Surrey heritage signs celebrating Whalley Little League, early settlers on Old Yale Road etc. were cool bits of edu-tainment
Few trees in the expansive park – A nice fountain but not enough trees
Accessible viewing areas for wheelchair rollers to see the bands on the mainstage
Surrey is really making an effort to do something to provide a sense of belonging and community
I am very keen on festivals in general and tend to hang out with the proletariat rather than fancy folks, but i also don’t make it back anywhere near Whalley Exchange these days – cause well, i’ve been there, done that.
But in spite of all the yuppie grumblings from the urban core (many of whom speak of tolerance and diversity while ignoring where it actually happens), this is really where many new Canadians live – and this is where the low-income families can come have fun, where neighbours learn about each other, and where you can enjoy a variety of music you’d otherwise never get to hear. At a thrifty (free) price.
I spent my entire $11 on food tickets (plus someone gave Dan 3 more gratis) and, with Dan surveying the menu guide, we foraged the international booths for the following tasty snacks:
Peruvian empanada (like a Cornish pasty with meat and olives)
Polish apple cake
First Nations salmon (somehow i don’t think the dill sauce and rice pilaf was traditional but sure tasty)
El Salvador tacos al pastor and papusa
Masala tea from India
Even a veteran linguist would be challenged to name all the languages overheard and foodies could sample some creative tasty bits and also check out cultural exhibits from each cultural region (not political jurisdiction as Persia, Palestine, and Taiwan were included).
The musical line-up boasted a variety of ethnic and distinctly regular acts from a rock band you might see at a Bridgeview roadhouse (Rocking out while waiting for Salmon – video) to a bass player from the MicMac nation (via New Brunswick) who’s exclaimed that she’s “been in the business for 43 years”.
The Chieftains were the headliners on Saturday night which had a Celtic bent to it with the Connors before them (Introducing The Chieftians – video). The Dublin-based band were joined by some young Canadians who were dancing and fiddling and mugging for the camera with mucho aplomb.
The main Chieftain didn’t care for the cameras on the stage projecting the show onto video screens. The drummer got to sing one and managed not to incite a riot when encouraging people to drink a long with his whiskey song.
The fave for me were Nettwerk recording artists, Nathan. A four piece with a country lilt and multi-instrument creativity. Switching between banjo, accordion and Theremin, acoustic and electric guitars, they sang tales of romance and deceit in a firm tender way, and even played a waltz. I am sucker for a quaver in a voice and i’ve listened to their plaintive, evocative songs on repeat today.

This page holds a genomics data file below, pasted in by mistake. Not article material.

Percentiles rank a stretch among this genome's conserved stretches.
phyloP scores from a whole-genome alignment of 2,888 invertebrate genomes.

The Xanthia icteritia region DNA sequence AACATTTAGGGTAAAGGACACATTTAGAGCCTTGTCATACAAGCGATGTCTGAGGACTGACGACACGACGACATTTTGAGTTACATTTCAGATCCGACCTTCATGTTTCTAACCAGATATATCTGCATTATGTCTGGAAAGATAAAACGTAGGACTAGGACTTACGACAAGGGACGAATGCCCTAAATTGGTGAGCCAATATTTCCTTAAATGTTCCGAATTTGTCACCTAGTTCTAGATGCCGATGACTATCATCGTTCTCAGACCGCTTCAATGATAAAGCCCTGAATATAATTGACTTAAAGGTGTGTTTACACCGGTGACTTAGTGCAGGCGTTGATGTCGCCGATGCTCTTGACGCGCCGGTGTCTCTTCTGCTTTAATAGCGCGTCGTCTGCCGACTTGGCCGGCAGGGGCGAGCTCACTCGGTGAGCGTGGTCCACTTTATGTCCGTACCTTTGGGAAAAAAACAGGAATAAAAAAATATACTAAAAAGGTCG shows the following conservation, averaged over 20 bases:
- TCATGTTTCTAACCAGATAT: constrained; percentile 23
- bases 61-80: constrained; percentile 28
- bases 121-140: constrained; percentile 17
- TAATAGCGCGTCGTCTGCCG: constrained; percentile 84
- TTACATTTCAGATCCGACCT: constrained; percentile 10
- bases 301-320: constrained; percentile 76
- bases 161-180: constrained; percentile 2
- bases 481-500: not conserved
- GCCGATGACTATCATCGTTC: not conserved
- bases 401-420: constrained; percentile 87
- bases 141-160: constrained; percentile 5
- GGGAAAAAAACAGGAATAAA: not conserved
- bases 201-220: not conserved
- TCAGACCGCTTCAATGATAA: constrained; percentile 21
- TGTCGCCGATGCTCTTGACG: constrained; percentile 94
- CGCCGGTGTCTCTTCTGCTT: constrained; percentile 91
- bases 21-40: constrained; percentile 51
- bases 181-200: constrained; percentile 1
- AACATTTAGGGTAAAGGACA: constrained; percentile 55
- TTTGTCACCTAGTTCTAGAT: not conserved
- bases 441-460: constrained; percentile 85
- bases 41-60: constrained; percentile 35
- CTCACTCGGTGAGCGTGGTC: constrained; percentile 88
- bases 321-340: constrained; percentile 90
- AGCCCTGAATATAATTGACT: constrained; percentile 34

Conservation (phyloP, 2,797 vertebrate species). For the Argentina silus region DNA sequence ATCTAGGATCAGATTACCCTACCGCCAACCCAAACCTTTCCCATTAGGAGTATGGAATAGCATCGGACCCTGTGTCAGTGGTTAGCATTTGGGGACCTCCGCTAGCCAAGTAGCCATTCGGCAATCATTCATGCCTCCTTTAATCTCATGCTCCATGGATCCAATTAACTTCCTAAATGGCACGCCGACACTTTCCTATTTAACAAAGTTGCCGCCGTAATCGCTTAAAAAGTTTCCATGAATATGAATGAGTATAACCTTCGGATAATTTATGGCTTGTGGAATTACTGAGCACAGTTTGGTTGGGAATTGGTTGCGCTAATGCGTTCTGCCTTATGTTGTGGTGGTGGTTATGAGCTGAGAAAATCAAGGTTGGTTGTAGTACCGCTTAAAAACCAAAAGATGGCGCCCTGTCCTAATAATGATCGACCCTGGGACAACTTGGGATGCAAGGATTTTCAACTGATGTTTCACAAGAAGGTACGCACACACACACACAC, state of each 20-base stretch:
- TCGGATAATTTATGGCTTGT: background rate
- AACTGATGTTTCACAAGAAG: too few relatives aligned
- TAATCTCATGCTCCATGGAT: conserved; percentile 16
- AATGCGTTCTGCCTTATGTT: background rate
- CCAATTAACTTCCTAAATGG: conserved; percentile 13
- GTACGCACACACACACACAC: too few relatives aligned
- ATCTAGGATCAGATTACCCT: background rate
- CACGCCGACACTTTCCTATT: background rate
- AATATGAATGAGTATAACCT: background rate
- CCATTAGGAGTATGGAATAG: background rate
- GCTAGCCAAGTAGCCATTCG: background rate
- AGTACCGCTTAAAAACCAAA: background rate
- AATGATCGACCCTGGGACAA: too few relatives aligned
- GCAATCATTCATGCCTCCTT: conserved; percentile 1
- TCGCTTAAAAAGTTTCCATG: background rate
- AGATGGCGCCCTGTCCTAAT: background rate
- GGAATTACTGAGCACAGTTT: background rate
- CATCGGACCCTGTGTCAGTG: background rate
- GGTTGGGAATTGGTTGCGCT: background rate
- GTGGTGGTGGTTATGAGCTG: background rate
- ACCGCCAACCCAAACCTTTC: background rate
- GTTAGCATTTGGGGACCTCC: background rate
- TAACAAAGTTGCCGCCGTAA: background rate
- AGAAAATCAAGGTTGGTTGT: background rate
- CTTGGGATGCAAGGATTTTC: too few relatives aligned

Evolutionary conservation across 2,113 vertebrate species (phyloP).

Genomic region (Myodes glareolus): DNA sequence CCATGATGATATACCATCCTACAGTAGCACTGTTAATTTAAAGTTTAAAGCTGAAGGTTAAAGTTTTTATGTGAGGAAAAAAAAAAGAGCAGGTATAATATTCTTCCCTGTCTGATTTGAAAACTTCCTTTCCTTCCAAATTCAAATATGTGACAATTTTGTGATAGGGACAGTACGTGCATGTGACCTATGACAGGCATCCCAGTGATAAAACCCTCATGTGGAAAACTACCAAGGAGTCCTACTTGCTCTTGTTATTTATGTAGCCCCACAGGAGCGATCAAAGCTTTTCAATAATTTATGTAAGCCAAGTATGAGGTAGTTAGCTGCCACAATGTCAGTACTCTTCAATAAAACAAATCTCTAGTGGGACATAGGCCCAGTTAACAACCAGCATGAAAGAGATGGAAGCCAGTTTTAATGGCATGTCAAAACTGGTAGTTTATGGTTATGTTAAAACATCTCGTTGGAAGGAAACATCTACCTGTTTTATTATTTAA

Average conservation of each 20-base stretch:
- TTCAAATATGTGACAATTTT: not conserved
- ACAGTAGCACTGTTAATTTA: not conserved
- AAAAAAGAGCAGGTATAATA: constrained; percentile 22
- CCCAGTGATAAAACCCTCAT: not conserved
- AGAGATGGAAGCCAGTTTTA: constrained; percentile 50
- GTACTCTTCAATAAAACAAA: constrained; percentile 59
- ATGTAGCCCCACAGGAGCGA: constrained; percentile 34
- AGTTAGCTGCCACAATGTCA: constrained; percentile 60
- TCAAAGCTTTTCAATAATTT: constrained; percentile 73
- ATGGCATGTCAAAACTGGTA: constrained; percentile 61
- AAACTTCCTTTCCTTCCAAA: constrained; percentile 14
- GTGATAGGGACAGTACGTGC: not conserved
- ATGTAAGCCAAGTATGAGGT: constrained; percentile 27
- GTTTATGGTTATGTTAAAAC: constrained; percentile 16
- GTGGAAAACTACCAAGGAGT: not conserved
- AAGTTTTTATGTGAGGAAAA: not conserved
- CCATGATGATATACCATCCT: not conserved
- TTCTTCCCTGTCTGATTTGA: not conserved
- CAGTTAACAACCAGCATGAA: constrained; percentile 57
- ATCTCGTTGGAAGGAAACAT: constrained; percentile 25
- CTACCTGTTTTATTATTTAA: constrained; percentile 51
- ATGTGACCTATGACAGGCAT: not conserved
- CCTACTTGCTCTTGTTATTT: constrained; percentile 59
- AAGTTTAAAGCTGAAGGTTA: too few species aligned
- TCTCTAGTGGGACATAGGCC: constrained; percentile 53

I planned to attend another day at the fest, but a lazy Sunday of watching the first Alpine stage of the Tour de France and unpacking at my new house (in North Van) won out.
Final observation (with my apologies to the do-gooders) while waiting for a bus at the Newton Exchange, listening to Angus (with a his can of Colt 45) ask a guy if the security guard uniform he was wearing was a Coast Guard uniform, i spotted a young woman wearing a shirt with iron-on glitter letters saying, “I was incredible in bed last night and all i got was this lousy t-shirt”
PS I coulda sworn i saw John Chow, the F*ck Art, Make Stats guy leaving as i arrived. Was that you?
For the second time in 8 months, some Surrey cab company has charged my credit card $50 for a taxi ride i never took (i’d remember a drunken night in Surrey for sure – heh).
Last time was a serious hassle to resolve the issue (and was right around the festive period when cash and time is tight) and included my (yet to be named) North Shore based Credit Union asking me to pay $60 to notarize a declarative affidavit to initiate a $40 chargeback. While i understand there are regulations and policies, this is their problem, not mine and frankly, $50 is significant money to me.
I am hoping this can be resolved more easily as i cannot afford to miss work to come by a branch during their luxurious hours since i am at my toil from 9AM-6PM. Lat time took 4 branch visits and a bit of hollering and griping to fix it.
What i cannot understand though is how come the taxi company isn’t harshed out bigtime by the CC processor for not checking/authorizing or whatever and why the CU puts the burden of proof on lil ole me.
We’ll see how the CU handle the problem this time and i noticed they added an RSS feed (nothing interesting , just rates and promotions) and see if they need a proper thwacking in this public forum. I do biz with a CU instead of bank thinking i’d be treated with respect and decency which has not been the case – only once i get onto the third person who “bends the rules” for me to i get sh!t resolved. Unacceptable and i am just about ready to jump to some other organization who maybe spends more effort on customer service than pretty, shiny, feel-goody advertising.